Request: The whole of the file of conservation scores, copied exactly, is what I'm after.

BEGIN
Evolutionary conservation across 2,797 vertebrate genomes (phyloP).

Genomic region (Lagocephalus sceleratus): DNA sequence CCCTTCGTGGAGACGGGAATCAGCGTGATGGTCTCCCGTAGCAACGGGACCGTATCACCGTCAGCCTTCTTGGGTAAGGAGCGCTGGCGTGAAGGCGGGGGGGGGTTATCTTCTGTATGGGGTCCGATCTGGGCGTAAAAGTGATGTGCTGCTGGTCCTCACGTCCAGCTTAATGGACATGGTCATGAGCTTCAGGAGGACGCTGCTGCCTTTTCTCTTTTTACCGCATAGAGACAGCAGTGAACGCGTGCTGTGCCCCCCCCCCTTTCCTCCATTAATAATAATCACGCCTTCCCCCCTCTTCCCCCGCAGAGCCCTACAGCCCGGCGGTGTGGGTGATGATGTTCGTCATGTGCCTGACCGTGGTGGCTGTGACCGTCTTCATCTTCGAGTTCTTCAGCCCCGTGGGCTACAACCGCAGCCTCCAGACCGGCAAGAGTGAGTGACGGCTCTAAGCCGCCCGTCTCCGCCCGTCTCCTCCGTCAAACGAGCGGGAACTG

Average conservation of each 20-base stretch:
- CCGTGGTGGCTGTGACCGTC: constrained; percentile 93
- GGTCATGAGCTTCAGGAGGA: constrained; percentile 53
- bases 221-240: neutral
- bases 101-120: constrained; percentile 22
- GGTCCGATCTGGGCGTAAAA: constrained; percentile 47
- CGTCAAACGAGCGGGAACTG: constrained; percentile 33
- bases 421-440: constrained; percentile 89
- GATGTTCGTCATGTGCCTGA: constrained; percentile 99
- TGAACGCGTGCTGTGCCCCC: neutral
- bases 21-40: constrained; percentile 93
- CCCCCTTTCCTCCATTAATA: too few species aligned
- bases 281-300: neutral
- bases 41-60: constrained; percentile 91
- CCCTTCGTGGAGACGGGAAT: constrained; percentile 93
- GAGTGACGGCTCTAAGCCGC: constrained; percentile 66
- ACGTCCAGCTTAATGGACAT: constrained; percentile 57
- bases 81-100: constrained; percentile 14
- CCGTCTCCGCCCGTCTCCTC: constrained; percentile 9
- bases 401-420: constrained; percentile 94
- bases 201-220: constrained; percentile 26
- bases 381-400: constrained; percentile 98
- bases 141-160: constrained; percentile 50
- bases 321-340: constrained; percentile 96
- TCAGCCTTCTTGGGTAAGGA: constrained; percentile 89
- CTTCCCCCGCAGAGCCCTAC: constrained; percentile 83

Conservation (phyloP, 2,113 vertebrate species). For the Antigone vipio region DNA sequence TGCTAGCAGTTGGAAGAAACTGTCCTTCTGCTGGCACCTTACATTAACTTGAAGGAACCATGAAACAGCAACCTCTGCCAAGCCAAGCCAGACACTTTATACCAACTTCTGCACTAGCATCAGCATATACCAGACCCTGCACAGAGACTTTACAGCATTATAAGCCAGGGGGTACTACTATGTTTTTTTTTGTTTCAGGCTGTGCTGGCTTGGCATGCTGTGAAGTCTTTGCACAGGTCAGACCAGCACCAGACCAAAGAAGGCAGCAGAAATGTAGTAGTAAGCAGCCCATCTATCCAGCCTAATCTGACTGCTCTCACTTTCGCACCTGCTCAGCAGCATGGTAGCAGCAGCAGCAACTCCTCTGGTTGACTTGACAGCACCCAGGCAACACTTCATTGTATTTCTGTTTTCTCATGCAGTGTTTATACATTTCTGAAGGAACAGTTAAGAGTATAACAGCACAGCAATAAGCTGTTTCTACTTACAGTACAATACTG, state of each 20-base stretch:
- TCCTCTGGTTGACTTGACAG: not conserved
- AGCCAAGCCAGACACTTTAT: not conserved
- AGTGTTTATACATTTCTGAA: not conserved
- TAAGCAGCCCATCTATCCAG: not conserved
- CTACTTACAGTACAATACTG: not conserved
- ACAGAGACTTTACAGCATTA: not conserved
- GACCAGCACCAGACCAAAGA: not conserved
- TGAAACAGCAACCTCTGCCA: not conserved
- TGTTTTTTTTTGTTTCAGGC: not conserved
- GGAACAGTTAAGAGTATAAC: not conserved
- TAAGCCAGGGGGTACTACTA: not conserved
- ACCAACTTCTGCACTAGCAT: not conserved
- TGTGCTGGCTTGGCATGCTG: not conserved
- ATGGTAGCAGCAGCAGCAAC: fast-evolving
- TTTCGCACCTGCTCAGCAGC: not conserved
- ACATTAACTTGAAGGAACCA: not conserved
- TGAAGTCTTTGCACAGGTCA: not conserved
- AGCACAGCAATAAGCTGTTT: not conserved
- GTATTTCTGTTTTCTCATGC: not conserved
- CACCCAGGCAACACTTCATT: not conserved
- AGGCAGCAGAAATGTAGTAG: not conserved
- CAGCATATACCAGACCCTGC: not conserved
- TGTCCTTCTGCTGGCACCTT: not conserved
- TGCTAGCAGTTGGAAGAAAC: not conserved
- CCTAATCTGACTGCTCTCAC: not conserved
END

Evolutionary conservation across 2,797 vertebrate genomes (phyloP).

Genomic region (Lagocephalus sceleratus): DNA sequence CCCTTCGTGGAGACGGGAATCAGCGTGATGGTCTCCCGTAGCAACGGGACCGTATCACCGTCAGCCTTCTTGGGTAAGGAGCGCTGGCGTGAAGGCGGGGGGGGGTTATCTTCTGTATGGGGTCCGATCTGGGCGTAAAAGTGATGTGCTGCTGGTCCTCACGTCCAGCTTAATGGACATGGTCATGAGCTTCAGGAGGACGCTGCTGCCTTTTCTCTTTTTACCGCATAGAGACAGCAGTGAACGCGTGCTGTGCCCCCCCCCCTTTCCTCCATTAATAATAATCACGCCTTCCCCCCTCTTCCCCCGCAGAGCCCTACAGCCCGGCGGTGTGGGTGATGATGTTCGTCATGTGCCTGACCGTGGTGGCTGTGACCGTCTTCATCTTCGAGTTCTTCAGCCCCGTGGGCTACAACCGCAGCCTCCAGACCGGCAAGAGTGAGTGACGGCTCTAAGCCGCCCGTCTCCGCCCGTCTCCTCCGTCAAACGAGCGGGAACTG

Average conservation of each 20-base stretch:
- CCGTGGTGGCTGTGACCGTC: constrained; percentile 93
- GGTCATGAGCTTCAGGAGGA: constrained; percentile 53
- bases 221-240: neutral
- bases 101-120: constrained; percentile 22
- GGTCCGATCTGGGCGTAAAA: constrained; percentile 47
- CGTCAAACGAGCGGGAACTG: constrained; percentile 33
- bases 421-440: constrained; percentile 89
- GATGTTCGTCATGTGCCTGA: constrained; percentile 99
- TGAACGCGTGCTGTGCCCCC: neutral
- bases 21-40: constrained; percentile 93
- CCCCCTTTCCTCCATTAATA: too few species aligned
- bases 281-300: neutral
- bases 41-60: constrained; percentile 91
- CCCTTCGTGGAGACGGGAAT: constrained; percentile 93
- GAGTGACGGCTCTAAGCCGC: constrained; percentile 66
- ACGTCCAGCTTAATGGACAT: constrained; percentile 57
- bases 81-100: constrained; percentile 14
- CCGTCTCCGCCCGTCTCCTC: constrained; percentile 9
- bases 401-420: constrained; percentile 94
- bases 201-220: constrained; percentile 26
- bases 381-400: constrained; percentile 98
- bases 141-160: constrained; percentile 50
- bases 321-340: constrained; percentile 96
- TCAGCCTTCTTGGGTAAGGA: constrained; percentile 89
- CTTCCCCCGCAGAGCCCTAC: constrained; percentile 83

Conservation (phyloP, 2,113 vertebrate species). For the Antigone vipio region DNA sequence TGCTAGCAGTTGGAAGAAACTGTCCTTCTGCTGGCACCTTACATTAACTTGAAGGAACCATGAAACAGCAACCTCTGCCAAGCCAAGCCAGACACTTTATACCAACTTCTGCACTAGCATCAGCATATACCAGACCCTGCACAGAGACTTTACAGCATTATAAGCCAGGGGGTACTACTATGTTTTTTTTTGTTTCAGGCTGTGCTGGCTTGGCATGCTGTGAAGTCTTTGCACAGGTCAGACCAGCACCAGACCAAAGAAGGCAGCAGAAATGTAGTAGTAAGCAGCCCATCTATCCAGCCTAATCTGACTGCTCTCACTTTCGCACCTGCTCAGCAGCATGGTAGCAGCAGCAGCAACTCCTCTGGTTGACTTGACAGCACCCAGGCAACACTTCATTGTATTTCTGTTTTCTCATGCAGTGTTTATACATTTCTGAAGGAACAGTTAAGAGTATAACAGCACAGCAATAAGCTGTTTCTACTTACAGTACAATACTG, state of each 20-base stretch:
- TCCTCTGGTTGACTTGACAG: not conserved
- AGCCAAGCCAGACACTTTAT: not conserved
- AGTGTTTATACATTTCTGAA: not conserved
- TAAGCAGCCCATCTATCCAG: not conserved
- CTACTTACAGTACAATACTG: not conserved
- ACAGAGACTTTACAGCATTA: not conserved
- GACCAGCACCAGACCAAAGA: not conserved
- TGAAACAGCAACCTCTGCCA: not conserved
- TGTTTTTTTTTGTTTCAGGC: not conserved
- GGAACAGTTAAGAGTATAAC: not conserved
- TAAGCCAGGGGGTACTACTA: not conserved
- ACCAACTTCTGCACTAGCAT: not conserved
- TGTGCTGGCTTGGCATGCTG: not conserved
- ATGGTAGCAGCAGCAGCAAC: fast-evolving
- TTTCGCACCTGCTCAGCAGC: not conserved
- ACATTAACTTGAAGGAACCA: not conserved
- TGAAGTCTTTGCACAGGTCA: not conserved
- AGCACAGCAATAAGCTGTTT: not conserved
- GTATTTCTGTTTTCTCATGC: not conserved
- CACCCAGGCAACACTTCATT: not conserved
- AGGCAGCAGAAATGTAGTAG: not conserved
- CAGCATATACCAGACCCTGC: not conserved
- TGTCCTTCTGCTGGCACCTT: not conserved
- TGCTAGCAGTTGGAAGAAAC: not conserved
- CCTAATCTGACTGCTCTCAC: not conserved